Phase one is now complete with plants, flowers, crushed limestone pathway and a two benches to enjoy the beautiful scenery. The Butterfly Garden is a project that will be worked on and improved over a period of time. Phase one is now complete with plants, flowers, crushed limestone pathway and a two benches to enjoy the scenary.
If you are interested in learning more about the project or how YOU CAN HELP, please contact Pat O’Mahony at 724-981-5522 ext. 103
“Little Free Library” Dedication
SUNDAY, JUNE 9th – There will be a dedication ceremony for Butterfly Memorial Garden beginning at 4:00pm. www.teamdanielle.org
Albert Acker Gazebo
The Albert Acker Gazebo atop the kite field. On July 7, 1999 the magnificent gazebo was dedicated to Albert E. Acker, who served as trustee to Buhl Farm Park from 1968 to the time of his passing in 1998. The construction was made possible through the generosity of the Acker family, Acker friends, and the Mercer County Bar Association.
The gazebo, a charming open structure, sits atop the kite field and allows a passerby to stop, take a break, and capture the spirit of Buhl Farm Park. It has become a favorite place for an intimate marriage proposal or wedding ceremony. Its serene setting overlooks the entire park and surrounding community with the west hill of Sharon visible in the distance.
Annually on May 1st, Law Day is celebrated here with an informative speaker and the gathering of judges, lawyers, and community friends.
Performing Arts Center
The Performing Arts Center was built to replace the old band shell and was dedicated on June 14, 1981. The Center’s stage is nestled among the trees and has a large grassy area in front creating a natural viewing area for spectators.
During the summer, outdoor concerts are held every Sunday at 6pm and Wednesday at 6:30pm for audiences of 300 to 1500 who often relax in chairs, on blankets, or seated on available benches. It is also common to see audience members bring picnic baskets of food and non-alcoholic beverages to enhance their concert-going experience. In 2011, volunteers began a concession offering grilled hot dogs, snacks and chips for a modest donation. If you would like to see the current schedule of upcoming concerts, please visit the Summer Concerts page within Special Events.
The Performing Arts Center also plays a major role for the activities on Buhl Day with singers, dancers, and bands performing on its stage throughout this festive day.
The Arboretum adds beauty to the kite field. When Buhl Farm Park opened in 1915, Mr. Buhl had approximately 75,000 trees and shrubs planted by his work crews. Most of these trees still remain, but in 2001 the F. H. Buhl Trustees determined a need to reforest and develop new wooded areas throughout the park. An arboretum committee was formed with community professionals volunteering their expertise in horticulture, gardening, and reforestation. Since the committee’s inception, over 250 new trees have been added throughout the park.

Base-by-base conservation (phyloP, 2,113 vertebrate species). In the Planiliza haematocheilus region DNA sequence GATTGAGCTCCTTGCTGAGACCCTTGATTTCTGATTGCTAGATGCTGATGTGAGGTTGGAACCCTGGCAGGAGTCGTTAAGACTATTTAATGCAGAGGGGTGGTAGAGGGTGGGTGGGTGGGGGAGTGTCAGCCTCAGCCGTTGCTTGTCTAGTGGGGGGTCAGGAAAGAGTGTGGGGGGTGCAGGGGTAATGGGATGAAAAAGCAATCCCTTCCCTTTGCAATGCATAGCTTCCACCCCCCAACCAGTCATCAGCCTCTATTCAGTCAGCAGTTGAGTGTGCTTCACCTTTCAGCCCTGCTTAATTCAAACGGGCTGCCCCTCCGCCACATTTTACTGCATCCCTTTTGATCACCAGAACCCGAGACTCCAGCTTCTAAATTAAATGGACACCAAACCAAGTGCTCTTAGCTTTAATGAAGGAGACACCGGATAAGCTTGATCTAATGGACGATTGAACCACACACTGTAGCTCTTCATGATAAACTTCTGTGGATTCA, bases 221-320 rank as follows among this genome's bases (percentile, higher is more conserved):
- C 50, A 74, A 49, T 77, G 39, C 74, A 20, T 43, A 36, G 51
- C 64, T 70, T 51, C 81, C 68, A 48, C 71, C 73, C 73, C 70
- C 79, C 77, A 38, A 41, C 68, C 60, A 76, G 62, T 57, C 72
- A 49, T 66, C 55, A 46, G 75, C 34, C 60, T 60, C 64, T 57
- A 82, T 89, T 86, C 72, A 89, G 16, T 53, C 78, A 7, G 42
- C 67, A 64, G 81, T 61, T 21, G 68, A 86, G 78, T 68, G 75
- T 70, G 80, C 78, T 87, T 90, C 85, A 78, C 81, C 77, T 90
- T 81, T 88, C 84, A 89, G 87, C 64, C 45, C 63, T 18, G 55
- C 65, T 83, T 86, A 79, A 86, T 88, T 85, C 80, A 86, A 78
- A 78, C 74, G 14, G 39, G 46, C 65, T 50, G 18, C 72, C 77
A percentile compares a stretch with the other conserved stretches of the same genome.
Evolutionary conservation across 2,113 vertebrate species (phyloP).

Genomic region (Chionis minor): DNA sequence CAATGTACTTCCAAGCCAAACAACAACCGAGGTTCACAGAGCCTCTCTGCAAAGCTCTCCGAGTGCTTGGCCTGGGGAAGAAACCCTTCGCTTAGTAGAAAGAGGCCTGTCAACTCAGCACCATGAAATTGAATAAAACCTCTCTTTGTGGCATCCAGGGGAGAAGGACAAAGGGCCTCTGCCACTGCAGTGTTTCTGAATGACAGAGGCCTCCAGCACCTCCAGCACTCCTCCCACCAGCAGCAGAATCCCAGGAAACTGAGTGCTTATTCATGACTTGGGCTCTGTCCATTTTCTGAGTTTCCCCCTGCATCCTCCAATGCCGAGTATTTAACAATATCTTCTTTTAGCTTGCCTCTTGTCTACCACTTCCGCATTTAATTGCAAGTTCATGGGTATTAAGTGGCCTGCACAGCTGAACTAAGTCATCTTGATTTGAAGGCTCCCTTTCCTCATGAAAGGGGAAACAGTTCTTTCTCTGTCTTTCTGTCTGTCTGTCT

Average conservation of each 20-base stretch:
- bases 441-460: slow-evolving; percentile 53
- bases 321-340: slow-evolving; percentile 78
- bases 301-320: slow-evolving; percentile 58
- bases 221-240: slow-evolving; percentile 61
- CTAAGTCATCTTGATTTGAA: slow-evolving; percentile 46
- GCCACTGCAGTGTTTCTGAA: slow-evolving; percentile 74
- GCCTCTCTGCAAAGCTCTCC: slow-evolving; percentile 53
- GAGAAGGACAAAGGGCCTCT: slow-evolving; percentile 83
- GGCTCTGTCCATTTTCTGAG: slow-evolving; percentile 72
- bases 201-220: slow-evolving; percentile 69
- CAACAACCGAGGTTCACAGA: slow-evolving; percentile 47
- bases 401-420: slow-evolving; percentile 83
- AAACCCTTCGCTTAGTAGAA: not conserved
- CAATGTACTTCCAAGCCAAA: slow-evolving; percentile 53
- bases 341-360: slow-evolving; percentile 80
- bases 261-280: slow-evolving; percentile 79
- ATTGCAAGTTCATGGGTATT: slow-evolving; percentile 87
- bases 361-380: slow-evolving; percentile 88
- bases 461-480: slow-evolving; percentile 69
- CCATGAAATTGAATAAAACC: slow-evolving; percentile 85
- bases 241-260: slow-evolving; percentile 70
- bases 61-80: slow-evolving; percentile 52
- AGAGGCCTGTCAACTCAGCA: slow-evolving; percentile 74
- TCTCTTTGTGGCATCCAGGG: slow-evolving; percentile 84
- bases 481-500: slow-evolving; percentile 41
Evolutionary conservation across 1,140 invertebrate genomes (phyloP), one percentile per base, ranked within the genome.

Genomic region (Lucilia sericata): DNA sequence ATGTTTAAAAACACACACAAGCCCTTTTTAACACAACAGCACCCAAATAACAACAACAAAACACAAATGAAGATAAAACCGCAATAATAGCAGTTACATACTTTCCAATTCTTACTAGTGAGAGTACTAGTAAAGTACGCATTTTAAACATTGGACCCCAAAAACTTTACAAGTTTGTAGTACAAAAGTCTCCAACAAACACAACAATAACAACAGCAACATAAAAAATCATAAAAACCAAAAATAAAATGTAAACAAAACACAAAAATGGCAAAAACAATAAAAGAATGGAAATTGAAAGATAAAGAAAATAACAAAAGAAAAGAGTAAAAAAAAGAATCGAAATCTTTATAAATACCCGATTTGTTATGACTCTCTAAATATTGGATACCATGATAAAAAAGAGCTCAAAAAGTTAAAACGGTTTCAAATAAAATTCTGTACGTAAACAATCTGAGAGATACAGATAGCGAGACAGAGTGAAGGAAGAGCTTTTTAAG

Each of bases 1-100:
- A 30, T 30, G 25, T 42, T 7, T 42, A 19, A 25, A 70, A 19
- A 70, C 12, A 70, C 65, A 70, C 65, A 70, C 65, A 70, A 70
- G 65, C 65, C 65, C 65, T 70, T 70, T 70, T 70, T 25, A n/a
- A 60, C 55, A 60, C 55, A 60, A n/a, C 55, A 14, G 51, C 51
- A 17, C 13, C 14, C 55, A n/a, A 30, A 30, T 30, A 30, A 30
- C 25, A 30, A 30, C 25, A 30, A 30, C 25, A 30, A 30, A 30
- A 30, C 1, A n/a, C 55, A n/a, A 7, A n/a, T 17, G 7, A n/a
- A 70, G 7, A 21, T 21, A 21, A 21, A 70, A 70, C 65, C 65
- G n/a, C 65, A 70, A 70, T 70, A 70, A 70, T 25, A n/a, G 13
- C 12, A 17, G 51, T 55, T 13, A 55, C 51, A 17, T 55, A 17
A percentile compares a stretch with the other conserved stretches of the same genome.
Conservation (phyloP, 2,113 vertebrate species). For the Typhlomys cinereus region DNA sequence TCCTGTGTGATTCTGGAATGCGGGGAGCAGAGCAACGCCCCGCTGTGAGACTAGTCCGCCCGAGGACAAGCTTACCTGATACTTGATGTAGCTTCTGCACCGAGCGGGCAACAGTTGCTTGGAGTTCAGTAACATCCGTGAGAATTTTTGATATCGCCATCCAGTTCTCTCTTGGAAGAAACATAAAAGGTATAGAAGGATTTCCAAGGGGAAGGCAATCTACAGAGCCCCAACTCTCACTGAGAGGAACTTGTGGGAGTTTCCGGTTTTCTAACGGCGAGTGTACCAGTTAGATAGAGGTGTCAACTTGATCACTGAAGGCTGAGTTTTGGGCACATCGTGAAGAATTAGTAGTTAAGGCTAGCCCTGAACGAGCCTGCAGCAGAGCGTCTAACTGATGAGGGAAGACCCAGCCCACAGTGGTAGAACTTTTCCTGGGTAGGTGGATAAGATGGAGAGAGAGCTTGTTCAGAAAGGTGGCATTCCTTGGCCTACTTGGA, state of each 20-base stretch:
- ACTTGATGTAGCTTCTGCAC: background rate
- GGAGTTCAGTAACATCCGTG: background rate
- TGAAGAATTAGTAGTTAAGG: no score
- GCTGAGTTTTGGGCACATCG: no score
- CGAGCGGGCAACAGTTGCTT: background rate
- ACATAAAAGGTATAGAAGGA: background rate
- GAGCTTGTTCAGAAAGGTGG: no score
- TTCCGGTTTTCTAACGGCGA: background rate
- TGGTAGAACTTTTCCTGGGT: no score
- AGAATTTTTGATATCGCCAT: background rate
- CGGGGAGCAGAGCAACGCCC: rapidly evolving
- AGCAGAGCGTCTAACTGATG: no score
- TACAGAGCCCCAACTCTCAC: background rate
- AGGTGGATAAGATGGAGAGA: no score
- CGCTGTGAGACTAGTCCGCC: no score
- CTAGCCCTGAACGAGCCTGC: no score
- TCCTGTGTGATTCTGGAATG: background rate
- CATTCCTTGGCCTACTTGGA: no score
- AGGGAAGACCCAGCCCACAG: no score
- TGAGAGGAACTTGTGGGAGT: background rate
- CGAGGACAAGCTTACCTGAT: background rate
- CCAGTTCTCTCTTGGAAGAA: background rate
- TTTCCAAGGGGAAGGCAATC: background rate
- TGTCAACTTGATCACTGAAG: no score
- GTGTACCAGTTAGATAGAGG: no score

One benefiting area is near the gazebo atop the kite field. A variety of pear, oak, maple, spruce, sweet gum, and birch trees have been planted. Becky’s Garden, named in loving memory of Becky Koborie who was a victim of the World Trade Center attack, features a combination of lilac, spirea, and rose shrubs. Packs of rhododendron planted on the wooded hillside complete this picturesque area of the park.
New red maple, pine oak, and shag bark hickory trees have also been added near the Performing Arts Center and six new red maple trees have been planted in front of Shelter #3. A fourth area enhanced with new plantings is along the road from the Gatehouse to the Sharon Country Club. This strip is affectionately referred to as “Oak Alley” and includes pine oak, burr oak, red oak, single oak, and swamp oak trees.
In 2002, Buhl Farm Park was awarded a grant from the Pennsylvania Department of Environmental Protection to develop a wetland which could offer an invaluable environment for educational study. Vegetation for the area was purchased through a grant from the Community of the Alleghenies and the three to four acre wetland was created. Currently it provides flood and sediment control for the large adjacent pond.
With assistance from Mercer County Conservation District and First Energy Corporation, interpretive wetland signs have been placed throughout the area to educate the community regarding conservation and wetlands. The adjacent .9 mile fitness trail which encircles the wetlands, offers an excellent opportunity for residents to appreciate the beauty of our natural wetland and to learn about the vegetation and wildlife from the interpretive signs.
Watch this WETLAND VIDEO. In 2009, Notre Dame School children worked as park partners to enhance our wetlands